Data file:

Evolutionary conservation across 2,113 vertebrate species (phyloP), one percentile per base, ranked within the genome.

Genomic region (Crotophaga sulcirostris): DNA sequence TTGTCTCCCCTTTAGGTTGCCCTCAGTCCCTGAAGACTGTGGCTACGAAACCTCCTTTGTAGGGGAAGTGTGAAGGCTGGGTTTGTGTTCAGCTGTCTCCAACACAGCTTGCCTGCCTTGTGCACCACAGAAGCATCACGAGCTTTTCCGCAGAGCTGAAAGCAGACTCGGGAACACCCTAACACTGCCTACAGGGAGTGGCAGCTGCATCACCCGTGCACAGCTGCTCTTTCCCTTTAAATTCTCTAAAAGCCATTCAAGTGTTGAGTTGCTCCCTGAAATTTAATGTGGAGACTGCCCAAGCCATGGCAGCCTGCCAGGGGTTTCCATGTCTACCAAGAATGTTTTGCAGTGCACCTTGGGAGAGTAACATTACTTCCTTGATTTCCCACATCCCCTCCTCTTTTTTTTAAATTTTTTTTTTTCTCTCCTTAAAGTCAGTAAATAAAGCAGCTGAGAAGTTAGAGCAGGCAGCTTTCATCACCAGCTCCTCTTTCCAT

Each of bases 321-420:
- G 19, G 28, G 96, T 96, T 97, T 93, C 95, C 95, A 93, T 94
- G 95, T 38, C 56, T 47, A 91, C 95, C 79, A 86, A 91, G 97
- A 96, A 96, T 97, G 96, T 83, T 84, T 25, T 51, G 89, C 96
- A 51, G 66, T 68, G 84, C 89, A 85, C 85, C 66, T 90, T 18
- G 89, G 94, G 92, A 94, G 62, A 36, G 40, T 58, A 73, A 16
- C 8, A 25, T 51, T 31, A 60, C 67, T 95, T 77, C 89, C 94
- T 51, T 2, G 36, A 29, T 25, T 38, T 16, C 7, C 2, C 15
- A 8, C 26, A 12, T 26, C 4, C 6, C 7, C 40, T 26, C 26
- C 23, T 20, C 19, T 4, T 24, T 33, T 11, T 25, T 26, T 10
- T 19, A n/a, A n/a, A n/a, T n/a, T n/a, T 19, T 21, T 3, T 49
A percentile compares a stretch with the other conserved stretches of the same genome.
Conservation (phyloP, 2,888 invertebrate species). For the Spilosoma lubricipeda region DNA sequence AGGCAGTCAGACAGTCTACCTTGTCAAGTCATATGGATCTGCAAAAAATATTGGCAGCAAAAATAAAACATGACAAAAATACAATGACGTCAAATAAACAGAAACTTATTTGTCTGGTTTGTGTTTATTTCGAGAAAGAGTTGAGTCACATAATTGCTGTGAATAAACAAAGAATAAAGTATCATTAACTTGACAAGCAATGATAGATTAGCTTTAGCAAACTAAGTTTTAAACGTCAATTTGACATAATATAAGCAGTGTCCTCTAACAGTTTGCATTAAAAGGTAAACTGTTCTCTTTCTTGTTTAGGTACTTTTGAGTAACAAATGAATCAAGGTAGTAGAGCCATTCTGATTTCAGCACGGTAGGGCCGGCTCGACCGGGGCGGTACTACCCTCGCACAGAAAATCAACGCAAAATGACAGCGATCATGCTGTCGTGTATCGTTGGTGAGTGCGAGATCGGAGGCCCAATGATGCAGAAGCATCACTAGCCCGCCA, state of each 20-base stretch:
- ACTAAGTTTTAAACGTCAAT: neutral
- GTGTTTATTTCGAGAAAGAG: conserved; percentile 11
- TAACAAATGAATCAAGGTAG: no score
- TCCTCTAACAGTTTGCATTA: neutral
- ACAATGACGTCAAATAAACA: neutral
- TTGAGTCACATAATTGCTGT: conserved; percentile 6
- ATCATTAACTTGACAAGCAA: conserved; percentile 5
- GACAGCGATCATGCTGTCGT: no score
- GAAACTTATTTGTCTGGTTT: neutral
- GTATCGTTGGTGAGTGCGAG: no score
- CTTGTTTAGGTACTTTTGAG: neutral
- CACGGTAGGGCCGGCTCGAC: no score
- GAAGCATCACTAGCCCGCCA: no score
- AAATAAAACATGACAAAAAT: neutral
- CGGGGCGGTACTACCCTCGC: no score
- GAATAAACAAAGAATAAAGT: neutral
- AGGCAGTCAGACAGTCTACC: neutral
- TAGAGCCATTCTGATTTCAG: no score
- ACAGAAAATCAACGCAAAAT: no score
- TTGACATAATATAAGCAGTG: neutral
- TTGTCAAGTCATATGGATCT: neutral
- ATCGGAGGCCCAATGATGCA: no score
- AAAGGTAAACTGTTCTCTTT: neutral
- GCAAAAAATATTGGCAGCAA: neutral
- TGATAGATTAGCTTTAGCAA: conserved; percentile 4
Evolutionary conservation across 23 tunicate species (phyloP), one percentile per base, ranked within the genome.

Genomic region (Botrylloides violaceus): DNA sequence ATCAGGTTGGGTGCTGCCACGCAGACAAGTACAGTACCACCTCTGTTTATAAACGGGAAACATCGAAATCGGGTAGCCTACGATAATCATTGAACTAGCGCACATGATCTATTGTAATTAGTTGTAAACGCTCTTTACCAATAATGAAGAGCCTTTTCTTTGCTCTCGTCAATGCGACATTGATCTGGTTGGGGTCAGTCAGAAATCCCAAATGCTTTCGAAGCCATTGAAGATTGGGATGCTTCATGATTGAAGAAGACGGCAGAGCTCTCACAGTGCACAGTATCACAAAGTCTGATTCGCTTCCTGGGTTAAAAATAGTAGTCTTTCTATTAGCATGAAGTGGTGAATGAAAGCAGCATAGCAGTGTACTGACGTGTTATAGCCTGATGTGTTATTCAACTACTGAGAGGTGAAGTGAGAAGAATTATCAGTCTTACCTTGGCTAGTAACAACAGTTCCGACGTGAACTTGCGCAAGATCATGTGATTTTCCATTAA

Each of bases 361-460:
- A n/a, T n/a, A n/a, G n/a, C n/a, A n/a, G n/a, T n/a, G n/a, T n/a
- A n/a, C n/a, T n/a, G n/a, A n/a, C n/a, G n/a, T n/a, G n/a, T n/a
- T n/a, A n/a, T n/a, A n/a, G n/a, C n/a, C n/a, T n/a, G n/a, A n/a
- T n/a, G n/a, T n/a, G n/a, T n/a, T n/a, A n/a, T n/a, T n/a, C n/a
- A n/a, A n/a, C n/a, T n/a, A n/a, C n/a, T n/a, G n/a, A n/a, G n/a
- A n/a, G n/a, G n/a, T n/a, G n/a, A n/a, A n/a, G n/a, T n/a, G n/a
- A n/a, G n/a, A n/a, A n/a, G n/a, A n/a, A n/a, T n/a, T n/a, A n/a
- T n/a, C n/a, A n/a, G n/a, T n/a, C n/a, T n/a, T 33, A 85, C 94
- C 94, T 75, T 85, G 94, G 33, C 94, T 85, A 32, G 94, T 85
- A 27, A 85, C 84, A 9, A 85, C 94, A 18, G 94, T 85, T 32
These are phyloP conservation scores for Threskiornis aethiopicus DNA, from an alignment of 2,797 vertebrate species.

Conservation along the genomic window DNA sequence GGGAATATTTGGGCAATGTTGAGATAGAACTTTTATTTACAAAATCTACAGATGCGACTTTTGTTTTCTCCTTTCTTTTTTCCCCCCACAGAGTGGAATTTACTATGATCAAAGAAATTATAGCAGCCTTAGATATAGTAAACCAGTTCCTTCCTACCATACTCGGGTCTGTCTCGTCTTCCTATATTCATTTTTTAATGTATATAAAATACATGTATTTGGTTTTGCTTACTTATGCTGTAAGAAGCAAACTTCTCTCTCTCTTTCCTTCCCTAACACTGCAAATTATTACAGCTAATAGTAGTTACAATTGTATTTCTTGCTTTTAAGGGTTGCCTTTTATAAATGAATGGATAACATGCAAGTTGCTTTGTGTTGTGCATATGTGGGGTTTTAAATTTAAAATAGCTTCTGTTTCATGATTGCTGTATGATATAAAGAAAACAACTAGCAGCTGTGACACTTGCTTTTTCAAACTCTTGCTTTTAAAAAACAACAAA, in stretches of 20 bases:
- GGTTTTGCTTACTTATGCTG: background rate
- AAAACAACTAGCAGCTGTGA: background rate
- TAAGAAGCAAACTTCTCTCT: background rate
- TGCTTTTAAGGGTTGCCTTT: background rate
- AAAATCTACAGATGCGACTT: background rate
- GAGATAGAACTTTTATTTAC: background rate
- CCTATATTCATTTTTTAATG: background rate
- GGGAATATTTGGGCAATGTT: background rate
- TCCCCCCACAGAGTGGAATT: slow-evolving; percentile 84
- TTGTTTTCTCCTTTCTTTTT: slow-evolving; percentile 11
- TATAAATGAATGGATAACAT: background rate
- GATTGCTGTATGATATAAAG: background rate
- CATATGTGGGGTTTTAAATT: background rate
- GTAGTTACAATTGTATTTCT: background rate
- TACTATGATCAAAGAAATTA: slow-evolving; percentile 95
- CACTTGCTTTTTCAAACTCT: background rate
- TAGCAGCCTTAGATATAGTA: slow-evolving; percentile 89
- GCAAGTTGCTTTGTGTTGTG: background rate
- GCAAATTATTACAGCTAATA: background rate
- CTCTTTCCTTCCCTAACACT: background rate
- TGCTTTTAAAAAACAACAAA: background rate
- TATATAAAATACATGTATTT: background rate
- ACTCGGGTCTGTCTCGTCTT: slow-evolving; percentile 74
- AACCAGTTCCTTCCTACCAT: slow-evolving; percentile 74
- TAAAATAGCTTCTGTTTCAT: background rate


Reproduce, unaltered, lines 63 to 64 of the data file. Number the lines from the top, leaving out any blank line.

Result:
- GGGAATATTTGGGCAATGTT: background rate
- TCCCCCCACAGAGTGGAATT: slow-evolving; percentile 84